Lessons from a lock down

File Photo: Aman Farooq/GK

Even as India grapples with the worst crisis it has faced in a long time, we need to continue learning lessons from the way the crisis struck and evolved, even as we fight it. Though the UT of J&K so far has not witnessed devastating and heartrending scenes as in other parts of the country, one cannot be complacent; nor can one remain reassured that it would not affect us in the way it has affected rest of the country.

Leaving aside the politics, the bitterness, and the criticism surrounding the current plight of the people, one thing remains certain. And that is a complete obliviousness to the facts were staring at us right before the crisis erupted in full swing. Complacency, after we had successfully evaded the apocalyptic scenarios projected for the country, is costing us high. All across the world the way the pandemic played out, all across the history the way other pandemics have played out was conveniently forgotten.

Blind faith in a rosy future, a belief perhaps in exceptionalism, a false bluster of self-esteem led all of us to believe that the virus had been defeated. Where does this unwarranted belief stem from? What is so exceptional about our people, our culture, our religion, our ethnicity or our region that makes us believe that we were immune to this virus.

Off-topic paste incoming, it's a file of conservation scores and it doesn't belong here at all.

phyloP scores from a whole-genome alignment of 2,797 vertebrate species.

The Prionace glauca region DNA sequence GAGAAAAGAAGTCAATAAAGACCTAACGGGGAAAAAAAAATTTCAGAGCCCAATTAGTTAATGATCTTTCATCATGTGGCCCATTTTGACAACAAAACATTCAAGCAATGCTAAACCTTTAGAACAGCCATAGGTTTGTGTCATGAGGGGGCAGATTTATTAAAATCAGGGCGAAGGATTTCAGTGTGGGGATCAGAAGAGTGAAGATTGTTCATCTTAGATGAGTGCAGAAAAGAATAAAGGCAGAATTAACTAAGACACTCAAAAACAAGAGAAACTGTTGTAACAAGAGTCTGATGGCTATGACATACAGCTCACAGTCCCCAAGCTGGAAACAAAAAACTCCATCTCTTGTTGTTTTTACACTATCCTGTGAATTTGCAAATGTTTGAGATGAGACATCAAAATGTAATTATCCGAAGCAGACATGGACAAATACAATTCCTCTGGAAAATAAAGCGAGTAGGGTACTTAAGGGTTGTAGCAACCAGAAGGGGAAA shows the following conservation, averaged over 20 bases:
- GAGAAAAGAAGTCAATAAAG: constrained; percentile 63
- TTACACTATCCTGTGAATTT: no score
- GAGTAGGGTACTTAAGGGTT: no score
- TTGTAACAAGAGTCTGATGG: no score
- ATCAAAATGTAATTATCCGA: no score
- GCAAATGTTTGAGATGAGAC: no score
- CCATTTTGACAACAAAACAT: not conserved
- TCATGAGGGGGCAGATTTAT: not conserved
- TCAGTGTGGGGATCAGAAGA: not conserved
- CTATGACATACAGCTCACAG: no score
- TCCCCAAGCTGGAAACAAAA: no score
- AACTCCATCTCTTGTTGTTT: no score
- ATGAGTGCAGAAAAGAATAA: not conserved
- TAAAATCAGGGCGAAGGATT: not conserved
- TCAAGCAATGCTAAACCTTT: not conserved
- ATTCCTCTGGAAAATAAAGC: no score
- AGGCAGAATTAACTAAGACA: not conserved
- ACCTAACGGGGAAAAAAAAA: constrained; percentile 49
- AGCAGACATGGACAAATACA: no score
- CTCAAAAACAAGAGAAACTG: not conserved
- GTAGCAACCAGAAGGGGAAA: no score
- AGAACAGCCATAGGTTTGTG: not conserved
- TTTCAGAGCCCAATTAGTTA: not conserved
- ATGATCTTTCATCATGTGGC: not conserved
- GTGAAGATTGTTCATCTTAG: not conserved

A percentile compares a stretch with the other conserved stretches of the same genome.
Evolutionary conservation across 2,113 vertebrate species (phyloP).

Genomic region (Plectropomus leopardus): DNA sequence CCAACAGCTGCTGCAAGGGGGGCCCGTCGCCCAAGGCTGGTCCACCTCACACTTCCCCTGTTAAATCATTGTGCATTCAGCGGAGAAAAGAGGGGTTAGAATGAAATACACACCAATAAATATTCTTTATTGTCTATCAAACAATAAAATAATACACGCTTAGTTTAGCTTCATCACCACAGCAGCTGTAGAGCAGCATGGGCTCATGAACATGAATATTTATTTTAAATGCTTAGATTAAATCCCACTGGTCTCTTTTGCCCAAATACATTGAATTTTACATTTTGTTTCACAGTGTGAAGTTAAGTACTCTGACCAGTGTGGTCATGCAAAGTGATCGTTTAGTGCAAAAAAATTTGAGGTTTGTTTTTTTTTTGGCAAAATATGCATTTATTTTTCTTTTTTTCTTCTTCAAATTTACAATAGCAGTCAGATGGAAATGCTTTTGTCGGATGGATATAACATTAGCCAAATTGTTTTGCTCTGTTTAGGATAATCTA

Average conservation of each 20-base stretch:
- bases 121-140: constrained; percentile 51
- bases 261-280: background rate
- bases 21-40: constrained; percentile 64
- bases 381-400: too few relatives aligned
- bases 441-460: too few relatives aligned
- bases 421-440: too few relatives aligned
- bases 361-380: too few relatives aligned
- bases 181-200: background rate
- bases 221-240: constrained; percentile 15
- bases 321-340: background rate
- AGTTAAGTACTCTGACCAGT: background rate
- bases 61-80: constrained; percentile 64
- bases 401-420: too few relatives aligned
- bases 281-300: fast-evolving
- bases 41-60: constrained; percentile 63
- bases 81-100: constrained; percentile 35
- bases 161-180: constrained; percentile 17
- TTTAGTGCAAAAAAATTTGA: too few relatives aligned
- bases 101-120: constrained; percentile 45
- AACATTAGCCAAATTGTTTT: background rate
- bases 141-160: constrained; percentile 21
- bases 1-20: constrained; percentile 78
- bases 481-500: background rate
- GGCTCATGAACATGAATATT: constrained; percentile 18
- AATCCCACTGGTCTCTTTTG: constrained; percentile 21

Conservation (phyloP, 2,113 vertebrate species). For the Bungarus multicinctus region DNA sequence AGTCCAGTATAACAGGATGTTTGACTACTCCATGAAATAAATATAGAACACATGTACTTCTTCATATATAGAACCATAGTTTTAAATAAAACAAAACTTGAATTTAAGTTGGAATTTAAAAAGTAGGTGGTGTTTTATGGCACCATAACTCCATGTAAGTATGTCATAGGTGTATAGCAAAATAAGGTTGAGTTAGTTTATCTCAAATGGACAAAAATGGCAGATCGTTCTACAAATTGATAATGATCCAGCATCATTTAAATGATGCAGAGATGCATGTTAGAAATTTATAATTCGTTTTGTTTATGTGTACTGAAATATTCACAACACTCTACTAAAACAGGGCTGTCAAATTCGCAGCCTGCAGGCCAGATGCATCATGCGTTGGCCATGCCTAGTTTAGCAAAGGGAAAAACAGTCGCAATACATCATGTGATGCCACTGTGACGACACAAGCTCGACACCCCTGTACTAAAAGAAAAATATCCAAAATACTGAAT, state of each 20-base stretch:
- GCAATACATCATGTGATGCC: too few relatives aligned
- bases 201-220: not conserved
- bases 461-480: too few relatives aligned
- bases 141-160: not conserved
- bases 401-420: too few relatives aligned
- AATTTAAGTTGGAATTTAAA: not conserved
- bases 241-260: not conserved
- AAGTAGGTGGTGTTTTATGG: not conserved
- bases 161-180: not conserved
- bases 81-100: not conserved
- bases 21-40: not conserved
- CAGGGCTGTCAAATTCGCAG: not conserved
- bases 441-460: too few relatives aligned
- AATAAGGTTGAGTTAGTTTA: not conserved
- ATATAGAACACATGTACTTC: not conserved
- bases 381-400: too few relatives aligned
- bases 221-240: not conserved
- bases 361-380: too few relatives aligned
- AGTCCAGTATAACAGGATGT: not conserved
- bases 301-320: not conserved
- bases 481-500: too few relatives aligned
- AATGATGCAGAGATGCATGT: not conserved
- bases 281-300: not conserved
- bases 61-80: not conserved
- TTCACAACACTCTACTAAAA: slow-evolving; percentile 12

Today our age old belief systems, our age old values, have dragged us to this stage. From being one of the pillars in the fight against the pandemic, we have suddenly turned into the worst victims needing help from all quarters.

Our beliefs, and our values stem from age-old cultural and religious practises. They may have been good for a certain age and a certain era. Today is an age that is changing so fast that even within a generation it is difficult for a human being to keep up with the pace. The only alternative in this age is to keep an open mind. A mind that is flexible, whose belief systems are constructed on the basis of observation, and are willingly discarded in the face of new facts.

Our tendency to stick to old beliefs and old values that have held us together, however, are now dragging us into the waters seeking to drown us. Thanks to science and technology the world has changed immensely. More importantly it keeps changing continuously. Unless our minds are free, or beliefs are based on facts, and we are equipped to handle the basic nature of observable truth, we would continue to wallow in the false sense of exceptionalism, of parochialism, and a sense of fake superiority.

We need to go to the roots and ask ourselves if indeed we are distinct, we are superior, we are victims, we are the aggrieved; and whether the sense of grievance and hurt that we continuously harbour is true, authentic, genuine and congruent to the flow of history in the subcontinent. Do we as a community seek to survive and prosper or do we want to flounder on the anvil of time imagining a past full of victimhood? Do we want to seize the day, completely aware of the true realities of our place in the mankind and ensure progress of our community?